Black faces, Black minds—nothing new (Feb. 27)

LOUIS ‘HOP’ KENDRICK

Across America, Black faces have become front-page news. Yes, the entire media saturated the country with the story that two of the top politicians in the state of Virginia at a stage in their lives had been portrayed in blackface. I was in the neighborhood grocery store and there were some shoppers who acted as if it was the worst thing to ever happen in this country.
I said to them, “Do you recall when we were in the theatre and the movie would be turned off and White men with Black faces would appear (Amos & Andy) and the audience, 95 percent colored, would laugh and even clap?”
I get upset with the media for over-focusing on situations that may be more sensational but not that important. I also get upset with American Black people who continue to over-focus on critical issues that are national conditions that we cannot change instead of local issues that we could change. However, I would conclude, a story about governmental bodies who spend untold sums of money and deny Blacks their fair share as a story about an extremely critical issue.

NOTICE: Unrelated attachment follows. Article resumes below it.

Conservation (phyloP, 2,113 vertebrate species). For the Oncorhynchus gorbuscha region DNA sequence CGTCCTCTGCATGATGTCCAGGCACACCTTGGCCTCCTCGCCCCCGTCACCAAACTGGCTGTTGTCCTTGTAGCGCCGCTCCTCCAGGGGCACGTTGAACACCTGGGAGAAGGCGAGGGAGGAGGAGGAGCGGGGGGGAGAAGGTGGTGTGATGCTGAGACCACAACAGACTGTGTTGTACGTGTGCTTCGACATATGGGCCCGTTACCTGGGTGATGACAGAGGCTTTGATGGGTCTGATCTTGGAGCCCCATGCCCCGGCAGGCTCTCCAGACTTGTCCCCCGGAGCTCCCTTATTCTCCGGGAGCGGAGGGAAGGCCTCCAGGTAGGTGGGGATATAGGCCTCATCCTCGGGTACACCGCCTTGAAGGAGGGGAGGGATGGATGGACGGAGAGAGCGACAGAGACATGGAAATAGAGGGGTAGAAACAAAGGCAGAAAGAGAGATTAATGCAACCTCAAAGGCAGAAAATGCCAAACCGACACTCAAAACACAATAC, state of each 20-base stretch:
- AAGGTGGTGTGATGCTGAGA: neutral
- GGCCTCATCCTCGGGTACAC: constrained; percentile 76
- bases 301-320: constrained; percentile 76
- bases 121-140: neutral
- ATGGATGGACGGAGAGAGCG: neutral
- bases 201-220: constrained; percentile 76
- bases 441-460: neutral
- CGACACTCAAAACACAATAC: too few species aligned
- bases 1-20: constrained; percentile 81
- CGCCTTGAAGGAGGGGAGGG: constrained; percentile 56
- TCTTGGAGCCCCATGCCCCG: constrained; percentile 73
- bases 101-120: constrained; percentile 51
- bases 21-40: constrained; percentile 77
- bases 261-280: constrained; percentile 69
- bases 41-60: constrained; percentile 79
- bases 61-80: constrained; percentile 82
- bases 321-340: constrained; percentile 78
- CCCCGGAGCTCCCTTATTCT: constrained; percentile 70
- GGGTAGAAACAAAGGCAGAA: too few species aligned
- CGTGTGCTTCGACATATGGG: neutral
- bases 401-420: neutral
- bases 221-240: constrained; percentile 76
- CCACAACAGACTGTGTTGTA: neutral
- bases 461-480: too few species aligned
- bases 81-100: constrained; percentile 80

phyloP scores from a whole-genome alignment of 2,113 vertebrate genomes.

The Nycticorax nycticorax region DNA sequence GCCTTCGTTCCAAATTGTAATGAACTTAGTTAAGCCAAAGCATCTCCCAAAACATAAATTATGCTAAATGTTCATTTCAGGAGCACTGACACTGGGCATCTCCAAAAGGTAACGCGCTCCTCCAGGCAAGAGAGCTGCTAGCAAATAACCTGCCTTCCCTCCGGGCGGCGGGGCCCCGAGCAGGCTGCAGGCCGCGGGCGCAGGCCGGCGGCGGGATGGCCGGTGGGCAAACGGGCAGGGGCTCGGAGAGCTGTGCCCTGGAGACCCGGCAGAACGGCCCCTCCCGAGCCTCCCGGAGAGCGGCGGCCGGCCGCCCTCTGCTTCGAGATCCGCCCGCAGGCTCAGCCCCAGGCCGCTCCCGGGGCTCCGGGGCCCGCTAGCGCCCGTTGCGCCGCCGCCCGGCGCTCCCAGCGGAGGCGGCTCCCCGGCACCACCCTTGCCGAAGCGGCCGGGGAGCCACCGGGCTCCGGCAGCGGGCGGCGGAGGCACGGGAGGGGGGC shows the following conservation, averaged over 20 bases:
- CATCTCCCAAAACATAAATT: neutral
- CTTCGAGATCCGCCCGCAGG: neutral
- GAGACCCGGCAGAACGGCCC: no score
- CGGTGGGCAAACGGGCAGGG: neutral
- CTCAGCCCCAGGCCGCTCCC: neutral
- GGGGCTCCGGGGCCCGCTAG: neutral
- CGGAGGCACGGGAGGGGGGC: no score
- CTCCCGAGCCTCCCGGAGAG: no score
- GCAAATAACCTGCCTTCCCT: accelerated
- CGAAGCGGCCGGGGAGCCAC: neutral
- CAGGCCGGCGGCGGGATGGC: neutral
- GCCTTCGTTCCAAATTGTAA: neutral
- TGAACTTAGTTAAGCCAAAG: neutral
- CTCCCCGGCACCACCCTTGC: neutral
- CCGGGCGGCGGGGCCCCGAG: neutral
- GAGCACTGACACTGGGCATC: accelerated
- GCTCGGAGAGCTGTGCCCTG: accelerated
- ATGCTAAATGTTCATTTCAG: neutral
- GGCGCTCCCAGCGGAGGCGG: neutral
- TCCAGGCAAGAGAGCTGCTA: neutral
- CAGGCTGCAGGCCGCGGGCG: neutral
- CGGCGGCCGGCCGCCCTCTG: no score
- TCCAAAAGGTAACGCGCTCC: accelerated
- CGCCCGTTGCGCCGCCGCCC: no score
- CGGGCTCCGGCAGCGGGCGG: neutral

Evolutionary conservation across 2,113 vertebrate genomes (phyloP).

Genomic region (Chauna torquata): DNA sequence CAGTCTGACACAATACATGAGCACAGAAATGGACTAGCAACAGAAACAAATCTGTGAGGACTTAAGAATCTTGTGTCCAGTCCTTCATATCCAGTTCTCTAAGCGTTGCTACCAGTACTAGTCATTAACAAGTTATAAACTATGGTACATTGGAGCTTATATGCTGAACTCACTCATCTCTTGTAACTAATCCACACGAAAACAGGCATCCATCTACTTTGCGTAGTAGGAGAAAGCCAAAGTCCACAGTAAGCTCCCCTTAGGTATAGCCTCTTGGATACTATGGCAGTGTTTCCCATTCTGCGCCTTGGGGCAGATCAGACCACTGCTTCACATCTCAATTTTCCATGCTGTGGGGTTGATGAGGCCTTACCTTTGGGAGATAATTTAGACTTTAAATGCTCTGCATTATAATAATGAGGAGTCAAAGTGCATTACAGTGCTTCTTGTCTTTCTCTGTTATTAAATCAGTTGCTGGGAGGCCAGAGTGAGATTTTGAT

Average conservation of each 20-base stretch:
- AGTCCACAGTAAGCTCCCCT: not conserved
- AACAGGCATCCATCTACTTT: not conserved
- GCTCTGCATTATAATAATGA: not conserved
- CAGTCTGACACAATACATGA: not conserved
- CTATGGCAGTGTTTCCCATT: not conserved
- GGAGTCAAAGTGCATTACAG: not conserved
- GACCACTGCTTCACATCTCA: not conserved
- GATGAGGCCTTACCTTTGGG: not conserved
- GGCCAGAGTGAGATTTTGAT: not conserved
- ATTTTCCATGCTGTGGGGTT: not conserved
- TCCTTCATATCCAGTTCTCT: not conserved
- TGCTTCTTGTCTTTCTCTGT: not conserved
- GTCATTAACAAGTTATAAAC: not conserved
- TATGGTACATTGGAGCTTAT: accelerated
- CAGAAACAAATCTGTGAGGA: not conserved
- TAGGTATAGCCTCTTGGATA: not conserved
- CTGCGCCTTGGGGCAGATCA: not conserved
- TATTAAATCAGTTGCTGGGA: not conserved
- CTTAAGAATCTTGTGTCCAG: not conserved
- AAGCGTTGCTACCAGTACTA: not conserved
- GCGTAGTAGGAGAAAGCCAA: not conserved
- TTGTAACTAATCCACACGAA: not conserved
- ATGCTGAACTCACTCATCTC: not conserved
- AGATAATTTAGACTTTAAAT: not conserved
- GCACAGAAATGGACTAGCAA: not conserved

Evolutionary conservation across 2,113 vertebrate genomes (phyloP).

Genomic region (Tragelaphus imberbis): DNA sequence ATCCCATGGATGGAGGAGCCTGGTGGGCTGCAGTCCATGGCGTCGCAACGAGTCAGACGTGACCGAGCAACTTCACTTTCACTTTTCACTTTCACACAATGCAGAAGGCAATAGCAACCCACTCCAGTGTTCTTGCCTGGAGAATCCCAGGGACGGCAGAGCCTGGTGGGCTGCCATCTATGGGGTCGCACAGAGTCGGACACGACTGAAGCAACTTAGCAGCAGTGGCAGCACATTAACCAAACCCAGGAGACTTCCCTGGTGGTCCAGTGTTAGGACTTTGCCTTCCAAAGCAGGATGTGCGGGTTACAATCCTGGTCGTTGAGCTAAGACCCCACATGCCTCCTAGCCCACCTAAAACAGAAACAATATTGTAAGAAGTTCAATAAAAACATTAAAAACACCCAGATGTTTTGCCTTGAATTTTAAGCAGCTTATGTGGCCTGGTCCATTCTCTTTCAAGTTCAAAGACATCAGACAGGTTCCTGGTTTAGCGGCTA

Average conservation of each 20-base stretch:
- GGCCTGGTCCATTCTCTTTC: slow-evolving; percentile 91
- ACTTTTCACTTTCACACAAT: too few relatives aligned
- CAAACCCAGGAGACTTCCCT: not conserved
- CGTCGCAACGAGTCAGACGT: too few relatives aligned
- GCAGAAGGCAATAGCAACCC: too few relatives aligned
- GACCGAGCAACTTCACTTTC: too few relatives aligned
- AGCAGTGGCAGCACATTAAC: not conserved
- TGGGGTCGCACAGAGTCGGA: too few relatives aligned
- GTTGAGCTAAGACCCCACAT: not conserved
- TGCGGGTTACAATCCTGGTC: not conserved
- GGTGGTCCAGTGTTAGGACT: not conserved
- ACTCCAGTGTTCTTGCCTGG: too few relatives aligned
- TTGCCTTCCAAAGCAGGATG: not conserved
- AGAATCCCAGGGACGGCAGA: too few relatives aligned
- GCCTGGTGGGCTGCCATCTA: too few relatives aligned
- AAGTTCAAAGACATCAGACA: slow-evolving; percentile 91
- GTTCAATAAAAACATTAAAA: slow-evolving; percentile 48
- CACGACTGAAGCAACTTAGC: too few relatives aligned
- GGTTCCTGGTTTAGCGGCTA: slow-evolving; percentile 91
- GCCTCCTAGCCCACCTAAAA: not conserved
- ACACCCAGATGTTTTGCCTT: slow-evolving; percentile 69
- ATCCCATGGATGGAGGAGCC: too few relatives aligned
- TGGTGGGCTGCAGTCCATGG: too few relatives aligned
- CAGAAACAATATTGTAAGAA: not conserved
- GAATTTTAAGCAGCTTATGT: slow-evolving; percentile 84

We as Black people have been subjected to the over-exposure of the negativism of Black faces and Black minds. What do I mean?
Persons with Black faces and Black minds rob, burglarize, shoot and sell drugs to other Blacks.
In 1989, the most over-qualified person to ever run for the mayor of Pittsburgh was a Black attorney, Byrd R. Brown, and his defeat was the result of five dyed-in-the-wool Black persons…yes, people with Black faces and Black minds.
(Louis “Hop” Kendrick is a contributor to the New Pittsburgh Courier.)
 
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